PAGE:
Once the data leaves the hospitals’ systems it is no longer under the protection of HIPAA. The administration says that the FTC would be in charge of keeping tech companies in check when it comes to scraping up the troves of data, but critics are dubious about the extent to which the agency would be capable of doing that.
Politico: Trump’s Next Health Care Move: Giving Silicon Valley Your Medical Data
The Trump administration’s push to give patients more control over their health records could turn over a massive trove of very personal data to giant tech companies, app designers and data brokers. If proposed policy changes go through, patients would be able to download their health records on to their smartphones and direct it to apps of their choice. But there’s a major privacy pitfall: As soon as those records leave the software system of the doctor or hospital, they are no longer protected by HIPAA, the landmark medical privacy law. (Tahir and Cancryn, 2/19)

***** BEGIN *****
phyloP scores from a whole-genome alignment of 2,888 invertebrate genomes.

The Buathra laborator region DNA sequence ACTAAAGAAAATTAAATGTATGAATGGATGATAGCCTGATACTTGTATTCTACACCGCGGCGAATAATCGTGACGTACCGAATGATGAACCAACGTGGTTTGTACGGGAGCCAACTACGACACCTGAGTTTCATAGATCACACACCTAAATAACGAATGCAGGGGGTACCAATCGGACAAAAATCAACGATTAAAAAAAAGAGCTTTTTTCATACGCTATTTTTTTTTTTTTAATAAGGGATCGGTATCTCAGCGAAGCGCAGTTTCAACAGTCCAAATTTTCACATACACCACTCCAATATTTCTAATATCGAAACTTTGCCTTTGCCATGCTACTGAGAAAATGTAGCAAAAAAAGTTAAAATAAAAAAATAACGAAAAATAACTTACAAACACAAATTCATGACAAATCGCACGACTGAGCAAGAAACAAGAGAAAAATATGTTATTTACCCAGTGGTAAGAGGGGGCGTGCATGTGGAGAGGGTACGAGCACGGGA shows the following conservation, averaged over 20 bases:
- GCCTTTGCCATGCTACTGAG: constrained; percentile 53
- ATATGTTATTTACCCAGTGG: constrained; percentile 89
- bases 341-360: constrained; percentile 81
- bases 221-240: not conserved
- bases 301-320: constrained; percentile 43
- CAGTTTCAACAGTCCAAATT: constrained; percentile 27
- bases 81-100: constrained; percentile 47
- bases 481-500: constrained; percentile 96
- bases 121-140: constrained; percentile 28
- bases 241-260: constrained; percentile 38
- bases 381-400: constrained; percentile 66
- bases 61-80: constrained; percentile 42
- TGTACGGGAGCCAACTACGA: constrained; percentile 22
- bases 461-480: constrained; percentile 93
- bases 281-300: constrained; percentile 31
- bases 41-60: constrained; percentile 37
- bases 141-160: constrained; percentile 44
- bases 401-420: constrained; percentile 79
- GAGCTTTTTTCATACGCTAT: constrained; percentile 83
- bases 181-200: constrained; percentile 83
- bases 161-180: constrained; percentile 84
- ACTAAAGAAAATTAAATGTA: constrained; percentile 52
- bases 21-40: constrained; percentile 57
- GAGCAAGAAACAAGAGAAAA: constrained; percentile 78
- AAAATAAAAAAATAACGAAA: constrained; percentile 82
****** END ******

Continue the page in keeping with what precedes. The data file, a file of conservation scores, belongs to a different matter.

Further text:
In other news from the administration’s health and technology efforts —
The Associated Press: Veterans Group: Pentagon Broke Agreement To Reopen Database
The Pentagon has reneged on its agreement to reopen a vast records database that helps service members who are appealing a less-than-honorable discharge, a veterans group said Tuesday. The National Veterans Legal Services Program said the Defense Department has failed to make public the “vast majority” of decisions made by military review boards over the last several years. (2/18)
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